Resources are available for adoptees to find their birth families; you just have to know where to look. When I was a child, it seemed almost impossible for an adoptee in a closed adoption to find his or her birth family. As an adult, I am amazed every day at the new resources becoming available to adoptees. One of these resources is DNA testing. Many adoptees today are jumping straight to DNA testing because of how successful a tool it is. I, for one, am a huge advocate for DNA testing because it turned out to be the avenue that aided me in finding my birth family. There is a process though that will greatly ensure you have covered all of your bases prior to DNA testing.

When initiating a search, the first thing you should do is request your non-identifying information from the state the adoption took place in. That document gives you a vague physical description of your birth parents and possibly some employment background. In most cases that document is of great importance when using DNA. Next, you should utilize the adoption registries, especially the registry at and your state’s mutual consent adoption registry. You can search for your family and post all your information for them to find.

Next, there are many active search groups on Facebook. Adoptee Central is an excellent one. You can post all the information you have and receive help with your search. You may find a search angel there as well. In addition, you should also look for a Facebook search group from the area of your adoption as well. Most of these groups will recommend DNA testing. The top two testing companies are Ancestry and 23andMe. I had success with Ancestry. They have over 5 million users, so it’s a very large database. You can test with either company, or both.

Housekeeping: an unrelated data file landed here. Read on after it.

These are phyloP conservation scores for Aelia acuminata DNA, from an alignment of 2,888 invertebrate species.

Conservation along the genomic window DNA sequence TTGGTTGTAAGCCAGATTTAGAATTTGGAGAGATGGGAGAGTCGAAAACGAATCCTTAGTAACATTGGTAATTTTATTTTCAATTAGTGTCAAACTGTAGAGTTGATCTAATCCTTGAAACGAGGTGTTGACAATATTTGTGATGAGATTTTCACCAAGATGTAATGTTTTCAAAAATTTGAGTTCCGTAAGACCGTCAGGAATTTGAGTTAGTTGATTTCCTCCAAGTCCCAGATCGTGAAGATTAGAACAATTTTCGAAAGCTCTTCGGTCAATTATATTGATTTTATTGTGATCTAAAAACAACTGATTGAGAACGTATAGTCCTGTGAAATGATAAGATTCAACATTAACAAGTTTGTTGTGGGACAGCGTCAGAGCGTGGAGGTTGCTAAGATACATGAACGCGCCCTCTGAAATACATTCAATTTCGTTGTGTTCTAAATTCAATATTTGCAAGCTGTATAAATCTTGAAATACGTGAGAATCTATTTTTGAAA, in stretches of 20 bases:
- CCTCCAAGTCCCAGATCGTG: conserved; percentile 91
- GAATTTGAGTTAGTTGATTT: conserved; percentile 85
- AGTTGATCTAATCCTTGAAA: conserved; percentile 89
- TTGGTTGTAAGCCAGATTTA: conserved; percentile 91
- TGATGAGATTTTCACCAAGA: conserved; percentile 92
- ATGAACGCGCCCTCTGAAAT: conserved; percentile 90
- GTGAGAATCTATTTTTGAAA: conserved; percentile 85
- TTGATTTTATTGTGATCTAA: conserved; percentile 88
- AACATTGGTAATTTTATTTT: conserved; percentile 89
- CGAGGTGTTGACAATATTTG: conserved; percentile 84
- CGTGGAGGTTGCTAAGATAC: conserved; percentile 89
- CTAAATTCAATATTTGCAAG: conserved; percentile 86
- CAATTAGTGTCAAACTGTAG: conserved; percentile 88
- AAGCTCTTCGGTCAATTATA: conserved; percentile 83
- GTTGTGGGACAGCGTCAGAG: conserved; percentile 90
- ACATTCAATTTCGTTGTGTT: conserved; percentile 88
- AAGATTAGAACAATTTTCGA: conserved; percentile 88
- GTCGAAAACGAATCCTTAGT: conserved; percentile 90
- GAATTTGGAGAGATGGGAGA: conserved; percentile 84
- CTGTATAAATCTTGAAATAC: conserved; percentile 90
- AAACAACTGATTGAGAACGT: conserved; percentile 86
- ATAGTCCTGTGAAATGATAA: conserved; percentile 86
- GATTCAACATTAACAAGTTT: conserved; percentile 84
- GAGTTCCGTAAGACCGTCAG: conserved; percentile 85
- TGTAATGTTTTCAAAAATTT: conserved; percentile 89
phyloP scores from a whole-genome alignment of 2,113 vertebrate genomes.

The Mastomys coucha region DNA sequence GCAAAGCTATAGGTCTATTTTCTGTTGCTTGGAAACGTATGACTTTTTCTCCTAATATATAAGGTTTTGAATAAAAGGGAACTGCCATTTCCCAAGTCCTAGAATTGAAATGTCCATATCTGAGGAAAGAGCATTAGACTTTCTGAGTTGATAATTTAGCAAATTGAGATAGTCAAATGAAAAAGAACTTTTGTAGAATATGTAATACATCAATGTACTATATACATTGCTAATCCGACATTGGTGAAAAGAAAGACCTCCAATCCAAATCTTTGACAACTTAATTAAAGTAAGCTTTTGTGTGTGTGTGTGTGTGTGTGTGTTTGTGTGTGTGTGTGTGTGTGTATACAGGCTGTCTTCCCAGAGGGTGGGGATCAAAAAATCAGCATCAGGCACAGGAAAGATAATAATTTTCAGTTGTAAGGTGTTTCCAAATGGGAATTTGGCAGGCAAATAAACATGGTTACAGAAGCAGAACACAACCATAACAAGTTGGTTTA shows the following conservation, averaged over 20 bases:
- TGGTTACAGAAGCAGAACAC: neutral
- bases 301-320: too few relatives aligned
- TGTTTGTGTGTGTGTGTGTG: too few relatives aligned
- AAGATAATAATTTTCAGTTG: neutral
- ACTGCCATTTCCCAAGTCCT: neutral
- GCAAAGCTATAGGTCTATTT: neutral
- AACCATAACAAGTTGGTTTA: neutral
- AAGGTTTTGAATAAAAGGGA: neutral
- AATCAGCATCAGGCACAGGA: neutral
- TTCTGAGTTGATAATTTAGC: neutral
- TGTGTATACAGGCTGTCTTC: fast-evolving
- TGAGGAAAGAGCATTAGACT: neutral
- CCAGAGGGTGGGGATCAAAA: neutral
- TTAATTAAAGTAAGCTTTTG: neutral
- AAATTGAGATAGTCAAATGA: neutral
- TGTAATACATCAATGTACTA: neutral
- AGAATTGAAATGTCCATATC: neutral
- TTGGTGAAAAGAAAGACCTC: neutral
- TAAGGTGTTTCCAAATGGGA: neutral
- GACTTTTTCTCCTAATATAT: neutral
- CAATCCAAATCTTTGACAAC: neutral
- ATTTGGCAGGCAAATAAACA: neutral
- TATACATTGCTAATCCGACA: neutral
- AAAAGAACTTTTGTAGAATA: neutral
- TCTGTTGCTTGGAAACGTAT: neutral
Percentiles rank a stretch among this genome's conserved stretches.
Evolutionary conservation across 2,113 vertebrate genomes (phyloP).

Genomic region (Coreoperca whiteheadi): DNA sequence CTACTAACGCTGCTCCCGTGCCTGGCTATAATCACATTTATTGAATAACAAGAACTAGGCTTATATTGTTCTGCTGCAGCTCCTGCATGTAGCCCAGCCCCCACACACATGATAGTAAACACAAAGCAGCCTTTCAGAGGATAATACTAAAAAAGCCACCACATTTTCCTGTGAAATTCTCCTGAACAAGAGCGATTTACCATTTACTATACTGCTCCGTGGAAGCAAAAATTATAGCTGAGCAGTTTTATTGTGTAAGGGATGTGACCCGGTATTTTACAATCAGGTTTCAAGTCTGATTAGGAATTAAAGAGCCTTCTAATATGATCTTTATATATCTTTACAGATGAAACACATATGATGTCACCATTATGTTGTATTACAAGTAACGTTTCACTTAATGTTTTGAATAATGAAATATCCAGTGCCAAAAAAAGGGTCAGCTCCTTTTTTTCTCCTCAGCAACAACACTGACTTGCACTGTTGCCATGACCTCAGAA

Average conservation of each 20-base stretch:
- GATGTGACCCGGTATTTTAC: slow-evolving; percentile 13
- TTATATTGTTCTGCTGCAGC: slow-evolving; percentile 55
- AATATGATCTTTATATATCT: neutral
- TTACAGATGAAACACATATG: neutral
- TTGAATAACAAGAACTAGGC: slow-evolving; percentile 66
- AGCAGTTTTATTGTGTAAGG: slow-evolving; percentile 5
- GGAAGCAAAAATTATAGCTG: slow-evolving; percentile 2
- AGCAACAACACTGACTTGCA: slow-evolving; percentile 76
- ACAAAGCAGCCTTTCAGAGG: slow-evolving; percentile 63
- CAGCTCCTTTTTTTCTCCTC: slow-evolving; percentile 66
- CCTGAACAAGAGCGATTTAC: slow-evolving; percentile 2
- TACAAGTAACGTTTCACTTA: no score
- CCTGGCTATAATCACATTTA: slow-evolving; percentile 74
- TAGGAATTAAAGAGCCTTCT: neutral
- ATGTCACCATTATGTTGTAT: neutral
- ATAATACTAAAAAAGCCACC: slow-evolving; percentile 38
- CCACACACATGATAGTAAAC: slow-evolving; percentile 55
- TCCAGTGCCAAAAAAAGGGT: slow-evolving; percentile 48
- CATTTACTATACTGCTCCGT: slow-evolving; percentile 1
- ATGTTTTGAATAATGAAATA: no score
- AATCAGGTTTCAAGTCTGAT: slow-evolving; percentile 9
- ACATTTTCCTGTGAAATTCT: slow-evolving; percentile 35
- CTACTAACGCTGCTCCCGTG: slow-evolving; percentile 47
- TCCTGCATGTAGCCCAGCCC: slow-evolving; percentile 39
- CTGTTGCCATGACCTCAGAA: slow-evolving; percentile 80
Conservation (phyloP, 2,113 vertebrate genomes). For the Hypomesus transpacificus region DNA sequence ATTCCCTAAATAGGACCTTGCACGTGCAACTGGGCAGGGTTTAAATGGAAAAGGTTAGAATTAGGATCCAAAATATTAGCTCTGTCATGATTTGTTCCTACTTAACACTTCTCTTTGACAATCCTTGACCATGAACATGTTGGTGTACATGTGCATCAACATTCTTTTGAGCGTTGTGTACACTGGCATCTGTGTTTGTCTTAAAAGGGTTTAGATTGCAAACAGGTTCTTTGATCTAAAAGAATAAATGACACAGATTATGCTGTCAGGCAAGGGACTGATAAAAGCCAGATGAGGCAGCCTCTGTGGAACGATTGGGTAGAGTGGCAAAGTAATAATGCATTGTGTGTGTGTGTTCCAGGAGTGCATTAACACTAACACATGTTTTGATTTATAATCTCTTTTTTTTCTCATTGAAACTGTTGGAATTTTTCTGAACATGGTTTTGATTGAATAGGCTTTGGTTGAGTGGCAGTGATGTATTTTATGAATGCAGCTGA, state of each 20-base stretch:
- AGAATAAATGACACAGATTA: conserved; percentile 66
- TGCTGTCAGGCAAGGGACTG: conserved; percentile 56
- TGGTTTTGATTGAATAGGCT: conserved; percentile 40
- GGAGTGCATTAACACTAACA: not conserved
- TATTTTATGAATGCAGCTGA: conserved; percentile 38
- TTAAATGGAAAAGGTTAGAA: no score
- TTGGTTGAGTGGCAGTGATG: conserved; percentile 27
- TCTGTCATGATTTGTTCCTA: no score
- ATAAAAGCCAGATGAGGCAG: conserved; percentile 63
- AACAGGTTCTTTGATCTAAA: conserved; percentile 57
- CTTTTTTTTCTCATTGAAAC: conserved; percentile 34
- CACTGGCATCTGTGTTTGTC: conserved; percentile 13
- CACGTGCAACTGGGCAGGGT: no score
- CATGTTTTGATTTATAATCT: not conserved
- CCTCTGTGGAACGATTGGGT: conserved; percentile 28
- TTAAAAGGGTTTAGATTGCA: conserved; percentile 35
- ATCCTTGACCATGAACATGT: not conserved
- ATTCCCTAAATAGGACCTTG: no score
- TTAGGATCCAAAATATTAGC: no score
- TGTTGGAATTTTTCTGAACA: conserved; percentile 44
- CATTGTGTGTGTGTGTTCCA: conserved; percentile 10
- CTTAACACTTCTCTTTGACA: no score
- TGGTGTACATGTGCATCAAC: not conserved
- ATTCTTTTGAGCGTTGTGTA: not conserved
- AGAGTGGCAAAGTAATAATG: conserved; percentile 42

Once you’ve done your DNA test, you may get an immediate family member match, but often that is not the case. Third cousin matches or closer are usually workable. Fourth cousin or farther matches may have to wait until additional family has been tested. You can upload your raw DNA file to Gedmatch, Ftdna, and MyHeritage for additional matches and also reach out for help at DNA Newbie or DNA Detectives. If you still need help, you can hire a private investigator to work with all the data you have collected.

For more adoption information, visit for a comprehensive course on search and reunion

Ashley Foster is a freelance writer. She is a wife and a mother of two, currently residing in Florida. She loves taking trips to the beach with her husband and sons. As an infant, she was placed with a couple in a closed adoption. Ashley was raised with two sisters who were also adopted. In 2016, she was reunited with her biological family. She advocates for adoptees’ rights and DNA testing for those who are searching for family. Above all, she is thankful that she was given life.